Before the palla
into use at Rome, a mantle of a smaller size, the ricinium,
was worn by women, and occasionally, it would seem
from certain ceremonial survivals, by men. It was a rectangular piece of
cloth (Fest. p. 274 b, 32, “Ricinium omne vestimentum quadratum ii qui
xii interpretati sunt esse dixerunt” ), and (though we cannot
doubt its connexion with rica
), according to
Varro and the grammarians, it got its name from the fact that it was worn
with one-half thrown back over the shoulder (Varro, L. L.
5.132, “Antiquissimis amictui ricinium. Id, quod eo utebantur duplici,
ab eo quod dimidiam partem retrorsum jaciebant, a rejiciendo ricinium
dictum.” Cf. Isid. Orig.
19.25, 4; Non. 542, 1;
Serv. ad Aen. 1.282
). The word
occurs as early as the Twelve Tables, where it is used of the cloth with
which funeral pyres were decorated (Schöll, Legis XII.
p. 57; cf. Cic.
Legg. 2.2. 3
In classical times it was only used for ceremonial purposes, and was worn by
of the Fratres Arvales at the Ludi
Circenses (Henzen, Acta fr. Arv.
p. 37), by the boys who
attended them (Id. ib. 38;--Marini, Atti d. fr. Arvali,
9, 21; 32.3, 12; 37.7), and, to judge from the monuments, by the Camilli in
general. (Cf. Henzen in Annali del‘ Inst.
(1858), p. 9; Daremberg and Saglio, s. v. Camilli,
Sacrificial attendant (camillus) wearing the Ricinium. (From a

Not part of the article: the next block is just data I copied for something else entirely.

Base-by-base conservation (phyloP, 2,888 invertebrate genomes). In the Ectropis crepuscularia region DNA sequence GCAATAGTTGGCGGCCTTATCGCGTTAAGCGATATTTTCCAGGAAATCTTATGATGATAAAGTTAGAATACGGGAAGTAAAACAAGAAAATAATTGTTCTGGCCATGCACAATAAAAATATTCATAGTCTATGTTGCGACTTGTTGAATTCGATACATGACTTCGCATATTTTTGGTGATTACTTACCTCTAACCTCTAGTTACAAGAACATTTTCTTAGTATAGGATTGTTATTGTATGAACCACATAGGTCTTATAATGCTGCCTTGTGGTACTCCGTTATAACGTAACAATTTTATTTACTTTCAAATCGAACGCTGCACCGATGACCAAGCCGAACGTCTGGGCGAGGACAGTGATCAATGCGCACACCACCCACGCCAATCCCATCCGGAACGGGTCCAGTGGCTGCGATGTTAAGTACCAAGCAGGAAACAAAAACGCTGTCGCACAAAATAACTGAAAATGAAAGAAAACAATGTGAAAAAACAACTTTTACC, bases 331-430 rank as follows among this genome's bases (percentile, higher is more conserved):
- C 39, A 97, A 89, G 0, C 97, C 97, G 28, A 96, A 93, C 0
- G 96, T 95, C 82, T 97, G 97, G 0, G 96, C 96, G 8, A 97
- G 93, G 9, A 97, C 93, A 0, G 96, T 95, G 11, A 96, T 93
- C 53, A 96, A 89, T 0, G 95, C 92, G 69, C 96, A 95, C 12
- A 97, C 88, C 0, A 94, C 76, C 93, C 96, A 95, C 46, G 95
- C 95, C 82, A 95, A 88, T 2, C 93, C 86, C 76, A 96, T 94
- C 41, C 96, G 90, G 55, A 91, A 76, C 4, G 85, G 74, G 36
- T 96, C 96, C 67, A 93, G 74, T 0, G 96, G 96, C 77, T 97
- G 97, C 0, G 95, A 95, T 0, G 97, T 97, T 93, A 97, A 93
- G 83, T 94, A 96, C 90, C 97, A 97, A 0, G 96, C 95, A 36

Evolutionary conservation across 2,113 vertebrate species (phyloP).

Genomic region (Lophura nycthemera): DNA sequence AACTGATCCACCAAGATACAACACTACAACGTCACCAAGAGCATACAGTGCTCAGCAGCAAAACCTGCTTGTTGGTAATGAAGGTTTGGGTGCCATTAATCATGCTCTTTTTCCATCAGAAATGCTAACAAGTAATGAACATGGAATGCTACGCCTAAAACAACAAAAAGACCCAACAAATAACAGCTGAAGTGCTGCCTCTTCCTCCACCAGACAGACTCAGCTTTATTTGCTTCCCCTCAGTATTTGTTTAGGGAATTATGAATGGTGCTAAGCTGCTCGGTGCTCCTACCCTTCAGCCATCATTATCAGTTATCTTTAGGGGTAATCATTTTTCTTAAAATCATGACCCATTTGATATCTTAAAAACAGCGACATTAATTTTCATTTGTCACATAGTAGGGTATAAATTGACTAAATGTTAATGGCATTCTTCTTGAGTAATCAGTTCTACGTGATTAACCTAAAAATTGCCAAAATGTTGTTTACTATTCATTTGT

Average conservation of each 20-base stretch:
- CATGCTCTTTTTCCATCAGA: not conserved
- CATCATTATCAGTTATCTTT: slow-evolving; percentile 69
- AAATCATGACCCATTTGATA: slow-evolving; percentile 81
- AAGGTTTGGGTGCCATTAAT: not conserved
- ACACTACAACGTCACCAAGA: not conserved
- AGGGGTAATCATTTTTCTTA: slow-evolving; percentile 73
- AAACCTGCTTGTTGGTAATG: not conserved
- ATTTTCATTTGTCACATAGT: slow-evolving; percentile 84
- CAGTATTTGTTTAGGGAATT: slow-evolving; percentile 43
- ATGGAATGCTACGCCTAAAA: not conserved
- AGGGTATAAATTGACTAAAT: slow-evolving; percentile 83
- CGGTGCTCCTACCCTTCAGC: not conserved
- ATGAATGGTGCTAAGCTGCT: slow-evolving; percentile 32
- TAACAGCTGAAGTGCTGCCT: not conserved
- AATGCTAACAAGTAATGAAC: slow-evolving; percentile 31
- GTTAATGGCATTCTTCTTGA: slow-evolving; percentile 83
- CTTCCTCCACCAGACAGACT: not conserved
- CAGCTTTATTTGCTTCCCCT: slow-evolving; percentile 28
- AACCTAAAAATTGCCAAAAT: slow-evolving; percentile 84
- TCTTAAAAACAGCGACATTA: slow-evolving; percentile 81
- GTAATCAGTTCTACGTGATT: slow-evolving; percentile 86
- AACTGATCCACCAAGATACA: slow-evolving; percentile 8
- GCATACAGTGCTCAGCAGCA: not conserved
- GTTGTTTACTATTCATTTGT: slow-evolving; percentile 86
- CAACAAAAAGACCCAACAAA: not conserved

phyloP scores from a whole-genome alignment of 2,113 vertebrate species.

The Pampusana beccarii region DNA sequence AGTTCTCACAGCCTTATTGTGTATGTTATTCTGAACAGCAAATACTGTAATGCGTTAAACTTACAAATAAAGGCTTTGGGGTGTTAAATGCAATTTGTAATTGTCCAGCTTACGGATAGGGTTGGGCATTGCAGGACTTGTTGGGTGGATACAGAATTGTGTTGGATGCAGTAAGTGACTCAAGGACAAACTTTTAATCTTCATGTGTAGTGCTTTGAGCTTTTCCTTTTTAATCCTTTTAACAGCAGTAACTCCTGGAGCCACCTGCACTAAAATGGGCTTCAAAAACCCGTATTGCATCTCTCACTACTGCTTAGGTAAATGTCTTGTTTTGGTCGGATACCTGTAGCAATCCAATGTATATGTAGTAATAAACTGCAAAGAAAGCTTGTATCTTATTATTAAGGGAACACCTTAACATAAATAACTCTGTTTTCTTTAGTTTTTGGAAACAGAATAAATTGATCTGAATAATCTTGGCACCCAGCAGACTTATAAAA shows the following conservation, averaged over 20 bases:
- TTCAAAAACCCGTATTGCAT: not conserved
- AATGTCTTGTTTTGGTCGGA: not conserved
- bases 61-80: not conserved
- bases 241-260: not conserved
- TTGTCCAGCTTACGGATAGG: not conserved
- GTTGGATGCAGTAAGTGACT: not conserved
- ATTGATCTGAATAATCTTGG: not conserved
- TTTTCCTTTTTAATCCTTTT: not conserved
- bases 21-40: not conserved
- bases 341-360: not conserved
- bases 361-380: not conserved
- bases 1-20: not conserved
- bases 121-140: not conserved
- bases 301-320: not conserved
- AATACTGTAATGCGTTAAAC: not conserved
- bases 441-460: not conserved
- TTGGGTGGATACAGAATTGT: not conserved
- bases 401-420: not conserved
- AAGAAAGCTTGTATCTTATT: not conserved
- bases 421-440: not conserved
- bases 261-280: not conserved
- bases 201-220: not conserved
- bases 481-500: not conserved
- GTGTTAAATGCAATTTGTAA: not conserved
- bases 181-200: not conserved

was also, according to Varro, worn
by women at funerals before the burial, whereas after it they put on black
(quoted by Nonius, p. 549, 31,
“ut dum supra terram essent riciniis lugerent, funere ipso ut
pullis pallis amictae” ), a passage which clearly shows that
there was an essential difference between the ricinium
and the palla.
material of the ricinium
nothing is known
except that Lucilius speaks of one embroidered with gold (Lucil.
Owing no doubt to its having disappeared from ordinary use at an early date,
the monuments give no representations of it on women. On certain Roman
sarcophagi, however, Camilli wearing over one or both shoulders a piece of
cloth fringed and with a long nap (cf. Clarac, ii. p. 218, n. 310; Daremberg
and Saglio, l.c.
and fig. 1053) are shown; and this
very probably is closely connected with the ricinium,
but not identical with it, for they are mentioned
together in a fragment of Novius as the ricinium
and the rica
(cf. Ribbeck, edit. 2, p. 265, 71), which was
also rectangular. The Flaminica,
or wife of the
Flamen Dialis, wore one of purple and fringed, apparently not as a cloak
p. 288, 10), for the garment is of smaller size
and worn as a kerchief on the head (Id. p. 277a, 5; FLAMEN
), a use which is referred to in Aulus Gellius
), and would seem to be akin to that of
p. 575; Becker-Göll,
iii. p. 264; Iwan Müller,
vol. iv. (Schiller), pp. 805 and 807. Many
references to monuments where Camilli wearing what [p. 2.566]
is almost certainly the ricinium
are to be
found in Daremberg and Saglio, s. v. Camilli,